As part of our efforts to spotlight artists that are included in our new curriculum, this week, we’re exploring the artwork of Wendy Red Star. Red Star’s 2016 Coyote Decoy with Pendleton Blanket is featured in our new bonus 5th-6th grade Native American Art unit. In addition, we’d seen some of Red Star’s artwork on display at the Palm Springs Art Museum (which we touched on in our Kinesthesia & More blog post) and couldn’t wait to share even more about the Portland, Oregon-based artist.
Wendy Red Star was born in 1981 and grew up on the Apsáalooke (Crow) reservation in Montana. After attending Montana State University, she went on to pursue an MFA at UCLA and graduated in 2006. Well-versed in American pop culture and Crow tradition, Red Star began to combine the two in her artwork. Though at first she faced criticism, as her peers and instructors weren’t sure what to do with her art, Red Star went on gain critical acclaim and exhibit her work in museums all over the country, including at the Metropolitan Museum of Art in New York City. With artwork in media ranging from photography to video to sculpture to fiber arts to performance, Red Star brings a fresh, questioning voice to the contemporary art scene, letting her Native American identity and identity as a woman speak through her artwork.
Humor often plays a significant part in Red Star’s artwork, which she credits to both upbringing, as telling jokes is a large aspect of Crow culture. In an interview, Red Star told Aperture that she comes “from a humorous background, not just my Crow side, but my Irish side as well. I’ve always seen things through this ironic lens. I’m always laughing…Humor is healing to me…To have that element in my work is quite Native, or Crow, and I’m glad that it comes through. It’s universal. People can connect with the work that way. Then they can be open to talking about race.”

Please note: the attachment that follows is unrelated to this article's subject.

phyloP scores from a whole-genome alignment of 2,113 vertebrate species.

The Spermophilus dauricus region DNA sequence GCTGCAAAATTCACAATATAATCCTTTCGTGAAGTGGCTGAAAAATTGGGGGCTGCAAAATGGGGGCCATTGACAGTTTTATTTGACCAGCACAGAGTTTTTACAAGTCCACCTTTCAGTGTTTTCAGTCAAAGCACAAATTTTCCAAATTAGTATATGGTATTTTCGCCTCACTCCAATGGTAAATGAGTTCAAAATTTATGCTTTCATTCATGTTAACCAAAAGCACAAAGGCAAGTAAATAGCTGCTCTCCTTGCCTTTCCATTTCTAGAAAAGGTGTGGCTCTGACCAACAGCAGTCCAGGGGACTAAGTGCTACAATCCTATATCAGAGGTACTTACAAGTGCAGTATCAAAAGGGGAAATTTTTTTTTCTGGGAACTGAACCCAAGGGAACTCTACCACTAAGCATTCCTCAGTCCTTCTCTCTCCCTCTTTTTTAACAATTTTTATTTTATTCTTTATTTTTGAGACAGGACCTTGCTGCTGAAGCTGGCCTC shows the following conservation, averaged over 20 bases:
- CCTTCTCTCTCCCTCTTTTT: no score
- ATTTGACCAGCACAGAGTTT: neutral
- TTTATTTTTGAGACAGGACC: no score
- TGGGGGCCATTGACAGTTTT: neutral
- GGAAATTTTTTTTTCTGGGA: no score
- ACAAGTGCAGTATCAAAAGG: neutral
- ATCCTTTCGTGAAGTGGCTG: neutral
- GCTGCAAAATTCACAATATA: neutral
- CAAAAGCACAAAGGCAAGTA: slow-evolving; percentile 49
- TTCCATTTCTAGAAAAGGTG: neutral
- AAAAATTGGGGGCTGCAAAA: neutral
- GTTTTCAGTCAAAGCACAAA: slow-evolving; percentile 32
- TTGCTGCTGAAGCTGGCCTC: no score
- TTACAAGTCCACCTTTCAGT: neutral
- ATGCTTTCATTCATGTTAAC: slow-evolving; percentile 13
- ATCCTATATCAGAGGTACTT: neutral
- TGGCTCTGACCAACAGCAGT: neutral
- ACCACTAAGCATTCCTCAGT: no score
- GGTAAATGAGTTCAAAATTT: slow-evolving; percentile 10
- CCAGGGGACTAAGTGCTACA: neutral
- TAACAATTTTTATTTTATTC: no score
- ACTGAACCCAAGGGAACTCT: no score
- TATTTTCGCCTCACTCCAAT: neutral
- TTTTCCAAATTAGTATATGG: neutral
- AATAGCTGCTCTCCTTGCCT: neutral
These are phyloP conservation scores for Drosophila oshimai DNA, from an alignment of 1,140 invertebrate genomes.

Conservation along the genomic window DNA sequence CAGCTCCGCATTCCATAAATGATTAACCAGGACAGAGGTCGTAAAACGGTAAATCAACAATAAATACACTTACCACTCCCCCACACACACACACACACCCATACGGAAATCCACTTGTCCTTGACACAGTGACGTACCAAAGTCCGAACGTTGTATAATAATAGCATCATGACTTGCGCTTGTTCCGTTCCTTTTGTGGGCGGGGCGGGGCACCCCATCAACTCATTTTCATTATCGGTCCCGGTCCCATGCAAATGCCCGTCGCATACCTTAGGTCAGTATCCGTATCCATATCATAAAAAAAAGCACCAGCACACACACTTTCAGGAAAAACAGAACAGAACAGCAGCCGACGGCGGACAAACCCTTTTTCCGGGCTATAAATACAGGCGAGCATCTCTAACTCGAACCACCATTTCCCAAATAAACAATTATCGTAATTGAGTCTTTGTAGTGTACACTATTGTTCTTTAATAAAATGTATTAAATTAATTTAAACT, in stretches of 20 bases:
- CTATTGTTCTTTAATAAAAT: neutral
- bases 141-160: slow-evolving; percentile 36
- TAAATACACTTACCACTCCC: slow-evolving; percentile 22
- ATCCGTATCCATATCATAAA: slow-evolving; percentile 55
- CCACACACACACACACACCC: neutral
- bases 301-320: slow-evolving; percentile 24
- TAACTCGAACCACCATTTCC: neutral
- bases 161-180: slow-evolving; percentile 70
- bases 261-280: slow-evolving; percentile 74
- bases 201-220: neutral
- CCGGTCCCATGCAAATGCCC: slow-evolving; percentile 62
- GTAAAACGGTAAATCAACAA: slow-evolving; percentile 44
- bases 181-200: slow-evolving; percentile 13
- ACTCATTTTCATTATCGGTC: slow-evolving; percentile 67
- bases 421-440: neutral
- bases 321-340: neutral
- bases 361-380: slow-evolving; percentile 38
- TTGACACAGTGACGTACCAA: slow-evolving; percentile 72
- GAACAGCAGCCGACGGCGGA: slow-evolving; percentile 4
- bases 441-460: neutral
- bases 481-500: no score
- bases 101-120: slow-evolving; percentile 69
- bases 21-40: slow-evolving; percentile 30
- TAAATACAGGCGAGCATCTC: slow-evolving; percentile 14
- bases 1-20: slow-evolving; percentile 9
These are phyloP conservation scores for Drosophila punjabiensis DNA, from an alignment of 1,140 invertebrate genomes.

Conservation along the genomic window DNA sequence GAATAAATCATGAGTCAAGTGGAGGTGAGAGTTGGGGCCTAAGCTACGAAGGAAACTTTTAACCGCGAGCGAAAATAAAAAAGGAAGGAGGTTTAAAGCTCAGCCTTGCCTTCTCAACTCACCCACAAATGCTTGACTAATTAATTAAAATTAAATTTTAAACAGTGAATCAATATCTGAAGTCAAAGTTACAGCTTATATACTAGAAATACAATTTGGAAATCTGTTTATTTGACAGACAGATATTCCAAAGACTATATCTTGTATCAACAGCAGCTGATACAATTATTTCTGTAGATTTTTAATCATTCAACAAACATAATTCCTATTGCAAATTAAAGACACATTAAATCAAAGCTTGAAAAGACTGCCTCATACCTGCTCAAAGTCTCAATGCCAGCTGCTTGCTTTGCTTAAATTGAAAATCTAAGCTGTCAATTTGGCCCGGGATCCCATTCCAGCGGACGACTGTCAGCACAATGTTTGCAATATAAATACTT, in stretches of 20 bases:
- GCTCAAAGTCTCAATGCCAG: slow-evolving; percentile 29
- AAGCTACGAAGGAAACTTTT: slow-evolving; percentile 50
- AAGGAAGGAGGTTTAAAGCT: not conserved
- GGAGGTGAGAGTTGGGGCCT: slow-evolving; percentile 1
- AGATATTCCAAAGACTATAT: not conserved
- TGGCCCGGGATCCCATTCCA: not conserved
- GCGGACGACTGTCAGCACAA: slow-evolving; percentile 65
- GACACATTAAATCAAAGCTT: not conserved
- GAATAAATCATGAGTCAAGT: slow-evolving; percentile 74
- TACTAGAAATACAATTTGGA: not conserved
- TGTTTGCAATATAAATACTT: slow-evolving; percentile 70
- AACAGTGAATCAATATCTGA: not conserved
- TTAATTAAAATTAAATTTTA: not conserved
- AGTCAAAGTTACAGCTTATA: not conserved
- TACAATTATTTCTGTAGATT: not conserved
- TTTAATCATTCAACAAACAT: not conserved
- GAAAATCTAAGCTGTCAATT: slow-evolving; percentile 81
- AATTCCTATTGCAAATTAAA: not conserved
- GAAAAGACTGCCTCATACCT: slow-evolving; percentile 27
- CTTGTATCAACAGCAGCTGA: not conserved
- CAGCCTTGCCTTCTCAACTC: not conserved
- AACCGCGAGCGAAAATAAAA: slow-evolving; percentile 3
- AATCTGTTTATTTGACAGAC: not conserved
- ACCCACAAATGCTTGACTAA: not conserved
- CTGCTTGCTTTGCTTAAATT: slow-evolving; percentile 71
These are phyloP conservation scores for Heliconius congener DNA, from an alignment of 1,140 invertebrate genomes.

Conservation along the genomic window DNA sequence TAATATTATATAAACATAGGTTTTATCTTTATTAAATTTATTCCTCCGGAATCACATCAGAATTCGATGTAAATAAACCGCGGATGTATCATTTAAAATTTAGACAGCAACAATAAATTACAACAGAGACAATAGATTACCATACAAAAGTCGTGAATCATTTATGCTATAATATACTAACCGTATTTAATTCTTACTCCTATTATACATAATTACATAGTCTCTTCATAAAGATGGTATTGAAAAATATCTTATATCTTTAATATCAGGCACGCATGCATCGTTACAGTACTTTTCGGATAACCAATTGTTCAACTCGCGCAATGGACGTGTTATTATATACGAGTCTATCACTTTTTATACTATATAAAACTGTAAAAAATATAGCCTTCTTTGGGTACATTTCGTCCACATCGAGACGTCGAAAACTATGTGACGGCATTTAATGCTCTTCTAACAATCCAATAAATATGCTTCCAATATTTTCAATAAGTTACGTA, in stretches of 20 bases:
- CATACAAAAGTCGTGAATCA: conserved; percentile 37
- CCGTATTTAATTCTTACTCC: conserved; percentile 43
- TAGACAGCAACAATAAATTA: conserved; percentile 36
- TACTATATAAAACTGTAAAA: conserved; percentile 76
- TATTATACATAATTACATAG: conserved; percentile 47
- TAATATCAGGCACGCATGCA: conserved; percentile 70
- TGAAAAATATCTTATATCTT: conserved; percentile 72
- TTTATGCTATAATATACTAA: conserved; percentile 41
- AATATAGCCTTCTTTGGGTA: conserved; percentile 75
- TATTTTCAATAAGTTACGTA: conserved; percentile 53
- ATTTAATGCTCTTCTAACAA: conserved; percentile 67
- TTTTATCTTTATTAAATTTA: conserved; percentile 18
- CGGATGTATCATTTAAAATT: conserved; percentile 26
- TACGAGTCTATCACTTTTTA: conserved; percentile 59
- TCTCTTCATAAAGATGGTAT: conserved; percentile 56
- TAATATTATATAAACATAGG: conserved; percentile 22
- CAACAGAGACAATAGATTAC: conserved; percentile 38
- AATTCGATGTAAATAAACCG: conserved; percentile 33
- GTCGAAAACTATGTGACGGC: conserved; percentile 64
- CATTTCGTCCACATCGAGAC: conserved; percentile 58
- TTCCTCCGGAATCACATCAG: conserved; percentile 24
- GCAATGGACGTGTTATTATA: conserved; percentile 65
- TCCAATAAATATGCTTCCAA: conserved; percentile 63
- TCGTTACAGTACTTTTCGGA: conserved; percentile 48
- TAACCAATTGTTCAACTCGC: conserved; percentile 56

Red Star’s subversive humor is especially in full display in Four Seasons (2006), White Squaw (2014), and The Last Thanks (2006). In her Four Seasons photo series, Red Star poses in Apsáalooke Crow dress among idyllic backgrounds among obviously-fake animals and props, poking fun at the long-held idea that Native Americans are “at one with nature.” White Squaw features shots of Red Star wearing a generic Native American costume, striking a variety of satirical poses digitally manipulated onto the covers of an utterly cringe-worthy “adult western” romance novel series published in the 1980s and 1990s. One of her most attention-grabbing and personal works to date is The Last Thanks, which shows Red Star seated at a table, surrounded by Native American skeletons as she digs into a delicious meal of pre-packaged and canned treats from Hostess, Little Debbie, and Hormel. Those foods, Red Star tells Cowboys & Indians, were actually what she’d eat at her paternal Crow grandmother’s house growing up, making for a darkly humorous yet personal look at the legacy of conquest and Thanksgiving. Most recently, Red Star has worked on a photo series called Apsáalooke Feminist, which features her and her daughter in full Crow dress against a surreal background exploding with color. She also created the hashtag #ApsáalookeFeminist in order to highlight the fact that there should be room in the feminist movement for Native American women, as she told NEArts Magazine.
No matter the medium she’s working in, Red Star’s artwork is deeply researched, and her humor is always employed for effect. Red Star’s artwork creates a way for her viewers to confront the problematic ways Native Americans have been portrayed throughout history and still are today, and opens the door for important conversations about race. And as she’s a contemporary artist who’s held and curated exhibitions all over the country, there’s a good chance either she or her artwork will be coming to a museum near you sometime soon!
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